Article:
SYDNEY, Australia, CMC – West Indies legend Clive Lloyd has made a passionate plea for the international powers to offer more assistance to West Indies cricket.
Lloyd, the captain of the all-conquering team of 1970s and 80s, is chairman of selectors and is with the team in Australia for the ongoing Frank Worrell trophy series.
Speaking on a wide range of topics, he argued that the game in the Caribbean was in need of resources to aid with development and progression, and called on the world governing body, the International Cricket Council, to act on its behalf.
“To run cricket you have to have quite a lot of money. We’re not as wealthy as the other countries. We did well in the 70s and 80s because we were coming as champions and if you’re coming as champions you can demand something,” the 71-year-old Lloyd told reporters here today.
“So now if you’re not champions you don’t get things thrown at you and unfortunately we need things thrown our way so we’re able to compete with the bigger countries.”
He continued: “People must realise where West Indies is concerned, we have a plethora of islands … we can’t drive anywhere … we have to fly everywhere. To fly from Guyana to Jamaica takes four to five hours. And each island has different cultures.
“So we need to have more money to help us because, don’t forget, when we play our cricket it is high season and hotel rates are very exorbitant. We’re not as wealthy as the other countries.”
Lloyd has been hailed as the architect of one of the greatest periods of sporting dominance when West Indies dominated world cricket.
That era stemmed from a defeat to Australia in 1975-76, after which the regional side ruled the cricket world for 20 years. During that period, they won the World Cup in 1975 and 1979 under Loyd’s captaincy.
Also a former team manager, Lloyd said the present side in Australia had the potential to become a match-winning outfit but needed to gain more experience in foreign conditions.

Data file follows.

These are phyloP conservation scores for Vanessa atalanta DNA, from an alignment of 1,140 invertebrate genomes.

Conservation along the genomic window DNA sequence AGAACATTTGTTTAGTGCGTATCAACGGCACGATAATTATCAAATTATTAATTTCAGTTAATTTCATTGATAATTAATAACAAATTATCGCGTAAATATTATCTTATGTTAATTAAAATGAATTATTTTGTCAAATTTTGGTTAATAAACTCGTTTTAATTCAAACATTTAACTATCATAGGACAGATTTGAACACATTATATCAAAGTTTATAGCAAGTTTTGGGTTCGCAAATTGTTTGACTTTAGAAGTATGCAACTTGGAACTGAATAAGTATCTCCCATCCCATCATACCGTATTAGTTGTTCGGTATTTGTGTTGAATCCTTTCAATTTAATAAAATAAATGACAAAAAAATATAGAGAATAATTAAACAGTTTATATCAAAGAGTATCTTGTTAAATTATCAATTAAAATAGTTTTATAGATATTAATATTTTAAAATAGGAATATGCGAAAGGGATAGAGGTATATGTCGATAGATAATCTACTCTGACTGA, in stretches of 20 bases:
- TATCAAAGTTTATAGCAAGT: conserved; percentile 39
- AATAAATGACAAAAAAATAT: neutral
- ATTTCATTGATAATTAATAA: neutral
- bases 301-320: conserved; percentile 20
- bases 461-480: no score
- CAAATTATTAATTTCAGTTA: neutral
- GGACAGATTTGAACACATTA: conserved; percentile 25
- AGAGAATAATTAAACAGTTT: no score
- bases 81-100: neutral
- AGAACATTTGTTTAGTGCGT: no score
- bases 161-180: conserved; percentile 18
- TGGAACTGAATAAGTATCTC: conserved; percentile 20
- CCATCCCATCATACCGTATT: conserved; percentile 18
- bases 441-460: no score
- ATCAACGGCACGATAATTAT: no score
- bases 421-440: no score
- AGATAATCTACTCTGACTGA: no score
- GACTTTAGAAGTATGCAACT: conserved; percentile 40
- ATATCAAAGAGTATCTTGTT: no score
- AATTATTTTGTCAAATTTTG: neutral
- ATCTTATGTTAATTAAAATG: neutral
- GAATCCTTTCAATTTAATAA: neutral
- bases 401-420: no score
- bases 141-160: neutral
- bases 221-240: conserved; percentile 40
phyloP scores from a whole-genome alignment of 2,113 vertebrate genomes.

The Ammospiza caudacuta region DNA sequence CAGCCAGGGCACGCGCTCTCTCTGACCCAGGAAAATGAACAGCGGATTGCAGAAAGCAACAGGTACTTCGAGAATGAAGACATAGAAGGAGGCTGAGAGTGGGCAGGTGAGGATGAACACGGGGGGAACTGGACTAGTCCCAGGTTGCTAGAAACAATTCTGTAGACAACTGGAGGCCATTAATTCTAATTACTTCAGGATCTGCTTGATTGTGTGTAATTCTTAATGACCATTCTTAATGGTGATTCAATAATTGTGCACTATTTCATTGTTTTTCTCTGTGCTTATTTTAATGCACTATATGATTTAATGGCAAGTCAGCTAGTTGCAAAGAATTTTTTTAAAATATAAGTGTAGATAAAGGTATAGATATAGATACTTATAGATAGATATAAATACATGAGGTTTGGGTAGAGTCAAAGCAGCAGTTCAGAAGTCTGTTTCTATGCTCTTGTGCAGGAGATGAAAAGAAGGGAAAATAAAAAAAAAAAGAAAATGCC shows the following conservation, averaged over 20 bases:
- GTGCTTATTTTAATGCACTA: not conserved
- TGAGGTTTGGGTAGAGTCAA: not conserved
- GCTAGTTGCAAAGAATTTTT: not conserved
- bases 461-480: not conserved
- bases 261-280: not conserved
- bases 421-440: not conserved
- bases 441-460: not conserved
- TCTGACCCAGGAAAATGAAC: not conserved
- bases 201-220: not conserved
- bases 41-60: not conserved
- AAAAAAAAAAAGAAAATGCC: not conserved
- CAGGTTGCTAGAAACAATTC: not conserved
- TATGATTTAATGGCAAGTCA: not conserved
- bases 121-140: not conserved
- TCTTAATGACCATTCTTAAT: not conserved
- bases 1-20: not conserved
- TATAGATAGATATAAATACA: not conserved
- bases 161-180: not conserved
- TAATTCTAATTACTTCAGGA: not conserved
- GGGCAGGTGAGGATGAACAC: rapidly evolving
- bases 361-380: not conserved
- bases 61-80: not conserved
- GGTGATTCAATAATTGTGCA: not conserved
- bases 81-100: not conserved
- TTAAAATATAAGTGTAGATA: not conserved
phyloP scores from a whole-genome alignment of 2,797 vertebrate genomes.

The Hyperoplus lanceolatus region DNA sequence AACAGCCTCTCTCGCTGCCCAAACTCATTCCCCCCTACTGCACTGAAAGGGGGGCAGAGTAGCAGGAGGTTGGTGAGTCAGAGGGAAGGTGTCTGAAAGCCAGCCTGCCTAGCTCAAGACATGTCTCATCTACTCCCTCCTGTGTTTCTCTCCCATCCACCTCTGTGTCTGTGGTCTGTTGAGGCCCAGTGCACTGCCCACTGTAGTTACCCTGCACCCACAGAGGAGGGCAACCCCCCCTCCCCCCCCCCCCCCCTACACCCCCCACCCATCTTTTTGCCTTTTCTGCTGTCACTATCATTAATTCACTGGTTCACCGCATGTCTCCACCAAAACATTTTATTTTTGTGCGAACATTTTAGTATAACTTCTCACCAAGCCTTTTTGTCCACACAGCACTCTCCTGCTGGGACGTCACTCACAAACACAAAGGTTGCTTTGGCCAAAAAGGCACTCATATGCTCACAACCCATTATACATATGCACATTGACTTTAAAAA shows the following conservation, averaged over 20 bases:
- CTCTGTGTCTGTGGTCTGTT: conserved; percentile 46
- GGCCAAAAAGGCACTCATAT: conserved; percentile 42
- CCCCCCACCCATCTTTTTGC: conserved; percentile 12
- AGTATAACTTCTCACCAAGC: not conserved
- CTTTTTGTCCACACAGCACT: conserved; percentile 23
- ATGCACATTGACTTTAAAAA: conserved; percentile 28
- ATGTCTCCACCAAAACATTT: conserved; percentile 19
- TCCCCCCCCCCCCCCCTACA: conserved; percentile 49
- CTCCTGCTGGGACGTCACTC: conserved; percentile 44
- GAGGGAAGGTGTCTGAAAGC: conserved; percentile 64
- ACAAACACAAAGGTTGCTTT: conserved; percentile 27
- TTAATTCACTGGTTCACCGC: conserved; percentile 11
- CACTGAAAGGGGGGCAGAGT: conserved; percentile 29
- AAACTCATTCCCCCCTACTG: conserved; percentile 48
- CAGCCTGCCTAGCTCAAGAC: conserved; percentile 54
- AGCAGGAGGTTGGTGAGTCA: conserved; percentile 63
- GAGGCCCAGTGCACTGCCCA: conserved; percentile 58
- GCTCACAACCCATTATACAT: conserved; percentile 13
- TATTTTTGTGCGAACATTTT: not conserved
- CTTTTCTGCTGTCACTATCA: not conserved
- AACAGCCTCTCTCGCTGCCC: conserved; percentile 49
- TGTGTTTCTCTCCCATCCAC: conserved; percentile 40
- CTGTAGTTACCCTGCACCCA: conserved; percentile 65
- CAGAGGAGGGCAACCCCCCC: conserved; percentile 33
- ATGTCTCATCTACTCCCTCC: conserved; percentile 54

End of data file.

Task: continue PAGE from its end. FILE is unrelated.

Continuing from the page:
“If a team comes to any country they should be able to play enough warm-up games to get accustomed to the conditions. We’ve travelled 12,000 miles and it’s different here,” Lloyd pointed out.
“We had jetlag, there’s the heat, the hardness of the grounds, it’s just getting accustomed to a lot of things and two four-day games would probably have put us in good stead.
“It showed in the last game at the MCG we batted fairly well on a pretty good Test pitch so I’m sure the guys will give a good account of themselves in the long run. But it will take some time to build a Test team.
“We have to try and look to build a team that’s going to stand us in good stead for the future.”
Lloyd was also quick to hail the work of newly appointed Test captain Jason Holder. He said the 24-year-old had shown great character in handling the pressure of the tour.
“Jason continues to do a great job both on and off the field. He knew what it would be like before he took the job and he has handled himself very well on this tour,” Lloyd said.
“There has been a lot of pressure on him, but we saw how he bowled and especially the way he batted in the last match. That demonstrated his mettle. He’s mature beyond his years and will continue to do well for us.”